As analysts at Harvard Business Review note, “Platform Firms” like Alibaba and Amazon have witnessed explosive growth during the pandemic. Alibaba’s first quarter revenues doubled in 2020, while Amazon’s sales were up 36.4% in the US and 28.3% globally during the first 6 months of this year. Steven Zhu, an analyst at Epoch Pacific, told the Wall Street Journal that while eCommerce was already well-established in China, the pandemic pushed older consumers and residents of smaller cities and rural areas online. “The coronavirus has been good for Chinese eCommerce players. Once you switch, you don’t switch back.”
The trends have been similar in the US, as large retailers with well-established online sales platforms and state of the art supply chains have seen their businesses experience massive growth. Wal-Mart’s eCommerce revenues have increased by 97% during the pandemic, while other large retailers who have invested in digital infrastructure, like Target and Kroger, have seen similar growth occur.
Business has boomed to such an extent that Amazon’s greatest worry might be legislators, rather than converting customers or battling competitors. Many of its critics note that its utter dominance of the digital marketplace (Amazon controls 38% of the US eCommerce marketplace, while Wal-Mart, its closest competitor, has a 6% market share) is having massive consequences for the US economy.
Jeff Bezos appeared before the US Congress’ Subcommittee on Antitrust, Commercial, and Administrative Law this summer, and calls for regulation to curb its near-monopoly are growing louder by the day. Scott Galloway, a professor of marketing at New York University and longtime Amazon critic likens the company to the railroad barons whose stranglehold on transportation and commerce was eventually dismantled by antitrust laws. He criticizes Prime membership and Amazon’s total control of the eyeballs and logistics networks used to ship goods to consumers as massive unfair advantages, saying “Amazon already owns the rails into 115 million households in America. Do we really want one company to be the arbiter of all commerce?”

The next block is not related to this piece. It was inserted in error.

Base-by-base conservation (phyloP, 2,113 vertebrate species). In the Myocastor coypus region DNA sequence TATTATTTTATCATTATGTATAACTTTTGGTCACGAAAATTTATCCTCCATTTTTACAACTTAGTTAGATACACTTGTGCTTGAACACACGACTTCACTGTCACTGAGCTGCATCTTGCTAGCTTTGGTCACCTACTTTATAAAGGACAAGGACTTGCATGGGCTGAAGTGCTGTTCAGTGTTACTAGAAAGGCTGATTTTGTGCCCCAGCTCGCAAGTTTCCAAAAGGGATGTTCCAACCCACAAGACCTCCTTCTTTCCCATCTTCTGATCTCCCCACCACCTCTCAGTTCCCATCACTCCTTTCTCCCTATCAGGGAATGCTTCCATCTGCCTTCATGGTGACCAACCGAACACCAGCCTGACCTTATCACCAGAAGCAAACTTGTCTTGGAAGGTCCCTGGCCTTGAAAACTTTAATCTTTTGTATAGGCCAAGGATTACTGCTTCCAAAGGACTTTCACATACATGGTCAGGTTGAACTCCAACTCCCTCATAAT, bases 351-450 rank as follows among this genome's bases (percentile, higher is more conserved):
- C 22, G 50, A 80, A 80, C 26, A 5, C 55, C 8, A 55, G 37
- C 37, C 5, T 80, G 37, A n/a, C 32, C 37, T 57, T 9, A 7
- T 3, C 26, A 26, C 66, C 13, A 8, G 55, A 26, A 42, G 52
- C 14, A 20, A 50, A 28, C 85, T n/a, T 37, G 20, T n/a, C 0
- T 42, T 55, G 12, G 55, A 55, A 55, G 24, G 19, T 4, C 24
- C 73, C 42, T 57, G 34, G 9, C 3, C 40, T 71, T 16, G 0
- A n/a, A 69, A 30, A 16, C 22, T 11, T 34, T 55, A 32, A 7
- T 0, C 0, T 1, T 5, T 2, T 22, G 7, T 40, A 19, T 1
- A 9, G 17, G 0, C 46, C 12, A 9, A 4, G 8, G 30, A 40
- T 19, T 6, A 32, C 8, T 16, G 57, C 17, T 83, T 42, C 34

But the criticism of the monolithic Seattle corporation is ultimately proof of its success in upending the traditional retail paradigm. Investment banking firm UBS predicts that eCommerce will control a quarter of all retail sales within a year, and that 100,000 brick and mortar stores will close within the next 5 years. Their analysts concluded that “Consumers are increasingly shifting towards online shopping. Many of these shoppers may not get back to in-store shopping when the current state is over.” Amazon has thrived to such an extent that the only threat which looms on the horizon for it is the possibility of laws specifically drafted to limit their dominance of the marketplace.
At Adimo, we’re willing to bet that the digital transformation will continue in the coming years, with massive consequences for producers, retailers, and consumers alike. The pandemic has made a persuasive argument for shopping and working from home. Consumers who stubbornly clung to brick and mortar are waking up to the safety, convenience, and ease of online shopping. Employers are realizing that gains in efficiency resulting from working from home and automated supply chains can drive increased profits in the coming years. If you are looking for advice on transitioning your business online, or for technological solutions that will build your sales platform, book a demo with Adimo today!